New York Rangers defenseman Marc Staal was hit in the eye with a puck on Tuesday night and left the game after a scary scene at Madison Square Garden, one that has reinvigorated the call for mandatory visors in the NHL.
Is forcing all players to wear visors something that the NHL and NHLPA must look at in the near future? Yes, and they can't do it soon enough.
In 2009, TSN talked to a few players about wearing visors. Ethan Moreau, who retired from the NHL after last season, was one of them.
"I've always said there's no intelligent argument not to wear one," said Moreau, who'd played 771 NHL games without a visor until he returned against Atlanta.
"I never took a stance on visors in the last 10 years, I just didn't wear one. I chose not to. It's unfortunate to go through an eye injury like I went through to realize I should wear one. There's not really an argument why you shouldn't."
Larry Brooks of The New York Post shared NHL deputy commissioner Bill Daly's comments about visors on Wednesday morning via Twitter:
The NHL is typically slow in creating new rules that help make the game safer, even after its players suffer scary injuries that have threatened their hockey careers.
This is the same league that didn't make helmets mandatory until the 1979-80 season, and even then, players who were under contract prior to that point were grandfathered in and were not forced to wear helmets. Former St. Louis Blues forward Craig MacTavish was the last player to not wear a helmet when he retired after the 1996-97 season.
Staal's injury (video below) is the most recent incident where a visor could have protected a player from a puck that was shot or deflected near someone's face.
Philadelphia Flyers defenseman Chris Pronger took an accidental stick to the face in October of 2011 and suffered an eye injury.
He has not returned to the Flyers since that game due to concussion-like symptoms and his NHL career is likely over. Would a visor have helped Pronger avoid an injury in that instance? Probably not, but it might have lessened the impact of the stick hitting his face.
During the 2005-06 season, Portland Pirates defenseman Jordan Smith actually lost vision in his left eye after being hit with a puck, which resulted in the AHL making visors mandatory for all of its players. Visors are also required in the ECHL.
How many players are going to suffer eye injuries before the NHL takes the obvious steps (such as mandatory visors) necessary to lessen the chances of these types of incidents from happening?
With so many players blocking shots these days by throwing themselves onto the ice to stop powerful slap shots (some at 100-plus mph) from players like Boston Bruins defenseman Zdeno Chara, the NHL has been lucky that there haven't been any tragic injuries where players' lives have been in danger.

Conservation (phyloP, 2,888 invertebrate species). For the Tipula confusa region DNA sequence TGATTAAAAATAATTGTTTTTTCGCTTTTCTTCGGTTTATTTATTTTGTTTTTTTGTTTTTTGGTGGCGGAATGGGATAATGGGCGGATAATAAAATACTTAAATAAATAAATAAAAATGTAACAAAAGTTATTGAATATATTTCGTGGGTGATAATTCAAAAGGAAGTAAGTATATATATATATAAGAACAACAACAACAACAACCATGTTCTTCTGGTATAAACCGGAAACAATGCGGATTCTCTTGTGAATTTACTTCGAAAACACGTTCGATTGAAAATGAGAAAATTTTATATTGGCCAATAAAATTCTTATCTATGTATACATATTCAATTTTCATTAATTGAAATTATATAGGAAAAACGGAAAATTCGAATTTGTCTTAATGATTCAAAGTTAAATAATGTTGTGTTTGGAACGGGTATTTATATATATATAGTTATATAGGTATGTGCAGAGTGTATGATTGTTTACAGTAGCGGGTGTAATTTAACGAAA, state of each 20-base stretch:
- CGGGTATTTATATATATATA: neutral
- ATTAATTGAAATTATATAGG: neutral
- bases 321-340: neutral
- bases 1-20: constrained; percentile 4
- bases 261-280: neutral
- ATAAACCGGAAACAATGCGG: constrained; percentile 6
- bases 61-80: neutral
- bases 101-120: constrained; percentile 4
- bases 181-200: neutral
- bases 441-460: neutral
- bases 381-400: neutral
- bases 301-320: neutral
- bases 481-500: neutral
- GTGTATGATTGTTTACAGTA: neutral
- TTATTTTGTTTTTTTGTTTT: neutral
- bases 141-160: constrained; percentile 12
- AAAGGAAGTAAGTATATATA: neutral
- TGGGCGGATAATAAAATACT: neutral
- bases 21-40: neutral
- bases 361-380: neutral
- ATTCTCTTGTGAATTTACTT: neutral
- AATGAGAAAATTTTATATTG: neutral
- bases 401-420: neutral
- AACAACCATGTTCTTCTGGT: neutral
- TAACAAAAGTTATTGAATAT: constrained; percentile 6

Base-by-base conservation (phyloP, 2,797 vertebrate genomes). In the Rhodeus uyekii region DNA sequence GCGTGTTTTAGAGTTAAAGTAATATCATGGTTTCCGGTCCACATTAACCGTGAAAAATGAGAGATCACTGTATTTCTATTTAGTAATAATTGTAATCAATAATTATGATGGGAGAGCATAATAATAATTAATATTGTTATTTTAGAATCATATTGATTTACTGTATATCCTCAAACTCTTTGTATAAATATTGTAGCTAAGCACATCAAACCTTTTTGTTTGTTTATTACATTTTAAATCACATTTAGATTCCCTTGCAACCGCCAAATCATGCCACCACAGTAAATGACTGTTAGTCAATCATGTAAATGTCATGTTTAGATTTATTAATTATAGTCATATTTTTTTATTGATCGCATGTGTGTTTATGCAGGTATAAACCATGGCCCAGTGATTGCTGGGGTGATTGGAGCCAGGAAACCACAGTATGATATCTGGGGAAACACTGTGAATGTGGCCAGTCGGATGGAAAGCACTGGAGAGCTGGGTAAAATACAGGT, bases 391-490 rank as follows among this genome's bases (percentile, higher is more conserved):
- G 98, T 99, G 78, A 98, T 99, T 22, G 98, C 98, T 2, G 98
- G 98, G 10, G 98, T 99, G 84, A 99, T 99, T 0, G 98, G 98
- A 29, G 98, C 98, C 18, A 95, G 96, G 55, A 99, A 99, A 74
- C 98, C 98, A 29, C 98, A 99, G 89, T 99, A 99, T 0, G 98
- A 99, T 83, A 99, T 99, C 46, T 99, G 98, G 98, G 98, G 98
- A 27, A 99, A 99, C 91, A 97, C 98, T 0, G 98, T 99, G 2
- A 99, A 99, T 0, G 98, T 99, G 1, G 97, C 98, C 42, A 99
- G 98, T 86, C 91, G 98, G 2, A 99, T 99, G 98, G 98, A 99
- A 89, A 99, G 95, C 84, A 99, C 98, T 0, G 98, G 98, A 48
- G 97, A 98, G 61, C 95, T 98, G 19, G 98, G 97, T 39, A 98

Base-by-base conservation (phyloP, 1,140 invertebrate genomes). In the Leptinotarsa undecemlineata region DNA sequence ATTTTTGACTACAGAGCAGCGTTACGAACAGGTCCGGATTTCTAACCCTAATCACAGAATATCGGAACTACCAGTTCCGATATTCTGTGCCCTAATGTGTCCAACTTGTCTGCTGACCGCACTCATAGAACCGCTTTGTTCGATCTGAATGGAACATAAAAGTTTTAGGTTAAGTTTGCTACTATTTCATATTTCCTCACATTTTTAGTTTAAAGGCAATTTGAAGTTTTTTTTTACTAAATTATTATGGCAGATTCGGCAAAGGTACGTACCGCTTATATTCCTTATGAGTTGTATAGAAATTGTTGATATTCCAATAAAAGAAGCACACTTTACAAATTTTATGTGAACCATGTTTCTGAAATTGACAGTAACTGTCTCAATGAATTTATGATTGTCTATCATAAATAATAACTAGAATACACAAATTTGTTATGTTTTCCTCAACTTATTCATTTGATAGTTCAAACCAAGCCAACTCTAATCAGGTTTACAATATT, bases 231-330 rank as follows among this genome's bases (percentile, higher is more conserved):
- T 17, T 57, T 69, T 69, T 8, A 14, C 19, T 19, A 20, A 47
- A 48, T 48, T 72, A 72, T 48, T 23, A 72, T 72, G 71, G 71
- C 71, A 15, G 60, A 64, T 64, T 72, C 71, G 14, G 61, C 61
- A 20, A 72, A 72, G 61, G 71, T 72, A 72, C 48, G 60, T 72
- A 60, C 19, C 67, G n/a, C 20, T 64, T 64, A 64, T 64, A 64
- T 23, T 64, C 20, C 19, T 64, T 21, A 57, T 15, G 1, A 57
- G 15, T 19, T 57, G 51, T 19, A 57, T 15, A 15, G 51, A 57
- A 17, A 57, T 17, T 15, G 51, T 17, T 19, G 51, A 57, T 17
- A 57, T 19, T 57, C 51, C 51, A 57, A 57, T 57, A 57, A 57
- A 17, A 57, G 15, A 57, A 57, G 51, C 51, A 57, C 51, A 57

The chances of players suffering concussions and eye injuries would likely be lessened if visors were used throughout the league because they provide a strong barrier of protection between the puck and a player's face.
One example of a player avoiding a serious injury occurred in Game 7 of the 2011 Eastern Conference Finals when Tampa Bay Lightning star Steven Stamkos took a slap shot deflection off the face, which hit his visor.
Stamkos was in a ton of pain, but he was able to return to the game quickly and not miss a single shift. Without a visor, the young star might have been in a lot of trouble.
The arguments against visors are laughable. Players complain that it's sometimes hard to see when wearing them, which is ridiculous. Evgeni Malkin, Sidney Crosby, Patrick Kane and Stamkos already wear visors, and it doesn't prevent them from finishing among the league leaders in scoring on a yearly basis.
Some people complain about visors getting fogged up at times, but this isn't an issue that occurs on a frequent basis. Another potential issue is comfort, but that's something that can be fixed and isn't an issue as players get used to wearing this type of equipment. Nearly every player who is in the NHL has already worn a visor/cage at some point in his career, whether it was in juniors, the AHL or the NCAA.
There are zero reasons for the NHL to not make visors mandatory as soon as possible. The time to make visors part of the game isn't after a player suffers a serious injury that puts his life in danger, it's before a tragic event happens.
Not enforcing visors for all players, starting with the 2013-14 season, would be an incredibly irresponsible move by the NHL.
I'm not just talking about young players or ones that are just coming into the league. All players, even the 35-year-old veterans who have spent 15 seasons in the NHL, should wear visors. No one should get grandfathered in. Safety is more important than personal preference.
This league has put a lot of emphasis on player safety over the last few years as we have learned more and more about the dangers of concussions. If the NHL really wants to make the game safer and help prevent gruesome injuries, the next step must be making every player wear a visor.
Nicholas Goss is an NHL Lead Writer at Bleacher Report. Follow him on Twitter. He was a credentialed reporter at the 2011 Stanley Cup Final and 2012 NHL playoffs.